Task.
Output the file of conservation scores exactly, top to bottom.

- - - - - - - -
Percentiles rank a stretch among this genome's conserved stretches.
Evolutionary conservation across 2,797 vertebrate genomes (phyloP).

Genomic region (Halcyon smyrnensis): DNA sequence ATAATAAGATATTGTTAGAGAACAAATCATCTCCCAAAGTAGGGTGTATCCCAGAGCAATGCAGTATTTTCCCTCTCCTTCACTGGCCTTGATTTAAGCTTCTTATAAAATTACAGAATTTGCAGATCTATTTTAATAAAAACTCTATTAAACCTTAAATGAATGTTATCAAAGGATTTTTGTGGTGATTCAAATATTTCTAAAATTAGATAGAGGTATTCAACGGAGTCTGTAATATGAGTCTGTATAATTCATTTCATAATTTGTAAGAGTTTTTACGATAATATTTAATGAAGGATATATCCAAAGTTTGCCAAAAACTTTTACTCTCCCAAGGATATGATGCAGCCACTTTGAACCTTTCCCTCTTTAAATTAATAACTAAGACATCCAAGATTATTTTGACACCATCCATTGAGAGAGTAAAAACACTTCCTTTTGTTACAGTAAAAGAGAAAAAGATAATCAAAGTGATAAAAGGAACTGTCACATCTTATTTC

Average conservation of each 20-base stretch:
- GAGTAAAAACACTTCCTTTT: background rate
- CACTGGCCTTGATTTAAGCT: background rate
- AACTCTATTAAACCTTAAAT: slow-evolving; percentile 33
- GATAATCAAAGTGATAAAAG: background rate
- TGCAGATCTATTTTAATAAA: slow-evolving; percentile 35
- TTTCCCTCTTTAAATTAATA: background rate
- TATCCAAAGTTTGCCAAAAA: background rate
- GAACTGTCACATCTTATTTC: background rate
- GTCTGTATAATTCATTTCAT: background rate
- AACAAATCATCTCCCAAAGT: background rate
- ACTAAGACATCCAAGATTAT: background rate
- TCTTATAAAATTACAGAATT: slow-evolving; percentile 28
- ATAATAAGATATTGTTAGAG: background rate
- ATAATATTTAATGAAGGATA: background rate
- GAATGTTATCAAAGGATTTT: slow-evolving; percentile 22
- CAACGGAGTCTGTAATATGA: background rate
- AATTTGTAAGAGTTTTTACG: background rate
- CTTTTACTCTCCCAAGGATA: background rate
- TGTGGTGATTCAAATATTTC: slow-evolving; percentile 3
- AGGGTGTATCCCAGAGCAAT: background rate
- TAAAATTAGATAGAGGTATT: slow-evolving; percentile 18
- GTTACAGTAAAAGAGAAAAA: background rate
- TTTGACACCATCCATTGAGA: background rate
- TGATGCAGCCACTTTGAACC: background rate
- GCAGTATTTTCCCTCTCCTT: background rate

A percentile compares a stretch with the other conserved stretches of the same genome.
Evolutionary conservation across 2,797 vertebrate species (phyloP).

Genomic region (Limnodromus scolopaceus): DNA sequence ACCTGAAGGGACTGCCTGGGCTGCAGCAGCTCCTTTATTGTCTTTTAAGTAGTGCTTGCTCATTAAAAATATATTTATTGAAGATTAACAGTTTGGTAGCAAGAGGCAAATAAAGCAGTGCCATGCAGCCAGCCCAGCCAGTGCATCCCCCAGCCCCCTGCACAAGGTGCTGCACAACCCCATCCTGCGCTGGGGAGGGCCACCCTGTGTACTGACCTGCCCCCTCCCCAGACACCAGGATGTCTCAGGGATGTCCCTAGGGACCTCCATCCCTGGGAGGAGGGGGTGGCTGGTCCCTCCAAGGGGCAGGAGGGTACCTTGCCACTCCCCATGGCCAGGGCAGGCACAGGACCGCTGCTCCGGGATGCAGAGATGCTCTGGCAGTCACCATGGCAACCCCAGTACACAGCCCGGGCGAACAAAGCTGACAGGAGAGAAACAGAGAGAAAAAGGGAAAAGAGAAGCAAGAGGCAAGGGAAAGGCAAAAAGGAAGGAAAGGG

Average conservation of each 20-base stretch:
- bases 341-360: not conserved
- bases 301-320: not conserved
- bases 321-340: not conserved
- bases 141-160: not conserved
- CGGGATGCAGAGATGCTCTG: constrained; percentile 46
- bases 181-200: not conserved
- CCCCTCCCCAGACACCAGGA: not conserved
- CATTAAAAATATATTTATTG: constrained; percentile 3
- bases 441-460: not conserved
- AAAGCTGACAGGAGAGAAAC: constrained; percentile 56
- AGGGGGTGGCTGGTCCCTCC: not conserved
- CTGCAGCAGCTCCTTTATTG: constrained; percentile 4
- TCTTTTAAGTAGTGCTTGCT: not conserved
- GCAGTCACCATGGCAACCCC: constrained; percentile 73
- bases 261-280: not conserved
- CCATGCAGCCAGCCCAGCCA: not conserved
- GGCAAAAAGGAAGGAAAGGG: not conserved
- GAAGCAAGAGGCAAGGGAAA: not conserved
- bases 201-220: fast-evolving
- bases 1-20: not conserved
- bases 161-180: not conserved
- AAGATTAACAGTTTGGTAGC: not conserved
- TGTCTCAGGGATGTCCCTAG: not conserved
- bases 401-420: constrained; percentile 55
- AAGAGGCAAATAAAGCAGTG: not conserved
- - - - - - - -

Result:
Percentiles rank a stretch among this genome's conserved stretches.
Evolutionary conservation across 2,797 vertebrate genomes (phyloP).

Genomic region (Halcyon smyrnensis): DNA sequence ATAATAAGATATTGTTAGAGAACAAATCATCTCCCAAAGTAGGGTGTATCCCAGAGCAATGCAGTATTTTCCCTCTCCTTCACTGGCCTTGATTTAAGCTTCTTATAAAATTACAGAATTTGCAGATCTATTTTAATAAAAACTCTATTAAACCTTAAATGAATGTTATCAAAGGATTTTTGTGGTGATTCAAATATTTCTAAAATTAGATAGAGGTATTCAACGGAGTCTGTAATATGAGTCTGTATAATTCATTTCATAATTTGTAAGAGTTTTTACGATAATATTTAATGAAGGATATATCCAAAGTTTGCCAAAAACTTTTACTCTCCCAAGGATATGATGCAGCCACTTTGAACCTTTCCCTCTTTAAATTAATAACTAAGACATCCAAGATTATTTTGACACCATCCATTGAGAGAGTAAAAACACTTCCTTTTGTTACAGTAAAAGAGAAAAAGATAATCAAAGTGATAAAAGGAACTGTCACATCTTATTTC

Average conservation of each 20-base stretch:
- GAGTAAAAACACTTCCTTTT: background rate
- CACTGGCCTTGATTTAAGCT: background rate
- AACTCTATTAAACCTTAAAT: slow-evolving; percentile 33
- GATAATCAAAGTGATAAAAG: background rate
- TGCAGATCTATTTTAATAAA: slow-evolving; percentile 35
- TTTCCCTCTTTAAATTAATA: background rate
- TATCCAAAGTTTGCCAAAAA: background rate
- GAACTGTCACATCTTATTTC: background rate
- GTCTGTATAATTCATTTCAT: background rate
- AACAAATCATCTCCCAAAGT: background rate
- ACTAAGACATCCAAGATTAT: background rate
- TCTTATAAAATTACAGAATT: slow-evolving; percentile 28
- ATAATAAGATATTGTTAGAG: background rate
- ATAATATTTAATGAAGGATA: background rate
- GAATGTTATCAAAGGATTTT: slow-evolving; percentile 22
- CAACGGAGTCTGTAATATGA: background rate
- AATTTGTAAGAGTTTTTACG: background rate
- CTTTTACTCTCCCAAGGATA: background rate
- TGTGGTGATTCAAATATTTC: slow-evolving; percentile 3
- AGGGTGTATCCCAGAGCAAT: background rate
- TAAAATTAGATAGAGGTATT: slow-evolving; percentile 18
- GTTACAGTAAAAGAGAAAAA: background rate
- TTTGACACCATCCATTGAGA: background rate
- TGATGCAGCCACTTTGAACC: background rate
- GCAGTATTTTCCCTCTCCTT: background rate

A percentile compares a stretch with the other conserved stretches of the same genome.
Evolutionary conservation across 2,797 vertebrate species (phyloP).

Genomic region (Limnodromus scolopaceus): DNA sequence ACCTGAAGGGACTGCCTGGGCTGCAGCAGCTCCTTTATTGTCTTTTAAGTAGTGCTTGCTCATTAAAAATATATTTATTGAAGATTAACAGTTTGGTAGCAAGAGGCAAATAAAGCAGTGCCATGCAGCCAGCCCAGCCAGTGCATCCCCCAGCCCCCTGCACAAGGTGCTGCACAACCCCATCCTGCGCTGGGGAGGGCCACCCTGTGTACTGACCTGCCCCCTCCCCAGACACCAGGATGTCTCAGGGATGTCCCTAGGGACCTCCATCCCTGGGAGGAGGGGGTGGCTGGTCCCTCCAAGGGGCAGGAGGGTACCTTGCCACTCCCCATGGCCAGGGCAGGCACAGGACCGCTGCTCCGGGATGCAGAGATGCTCTGGCAGTCACCATGGCAACCCCAGTACACAGCCCGGGCGAACAAAGCTGACAGGAGAGAAACAGAGAGAAAAAGGGAAAAGAGAAGCAAGAGGCAAGGGAAAGGCAAAAAGGAAGGAAAGGG

Average conservation of each 20-base stretch:
- bases 341-360: not conserved
- bases 301-320: not conserved
- bases 321-340: not conserved
- bases 141-160: not conserved
- CGGGATGCAGAGATGCTCTG: constrained; percentile 46
- bases 181-200: not conserved
- CCCCTCCCCAGACACCAGGA: not conserved
- CATTAAAAATATATTTATTG: constrained; percentile 3
- bases 441-460: not conserved
- AAAGCTGACAGGAGAGAAAC: constrained; percentile 56
- AGGGGGTGGCTGGTCCCTCC: not conserved
- CTGCAGCAGCTCCTTTATTG: constrained; percentile 4
- TCTTTTAAGTAGTGCTTGCT: not conserved
- GCAGTCACCATGGCAACCCC: constrained; percentile 73
- bases 261-280: not conserved
- CCATGCAGCCAGCCCAGCCA: not conserved
- GGCAAAAAGGAAGGAAAGGG: not conserved
- GAAGCAAGAGGCAAGGGAAA: not conserved
- bases 201-220: fast-evolving
- bases 1-20: not conserved
- bases 161-180: not conserved
- AAGATTAACAGTTTGGTAGC: not conserved
- TGTCTCAGGGATGTCCCTAG: not conserved
- bases 401-420: constrained; percentile 55
- AAGAGGCAAATAAAGCAGTG: not conserved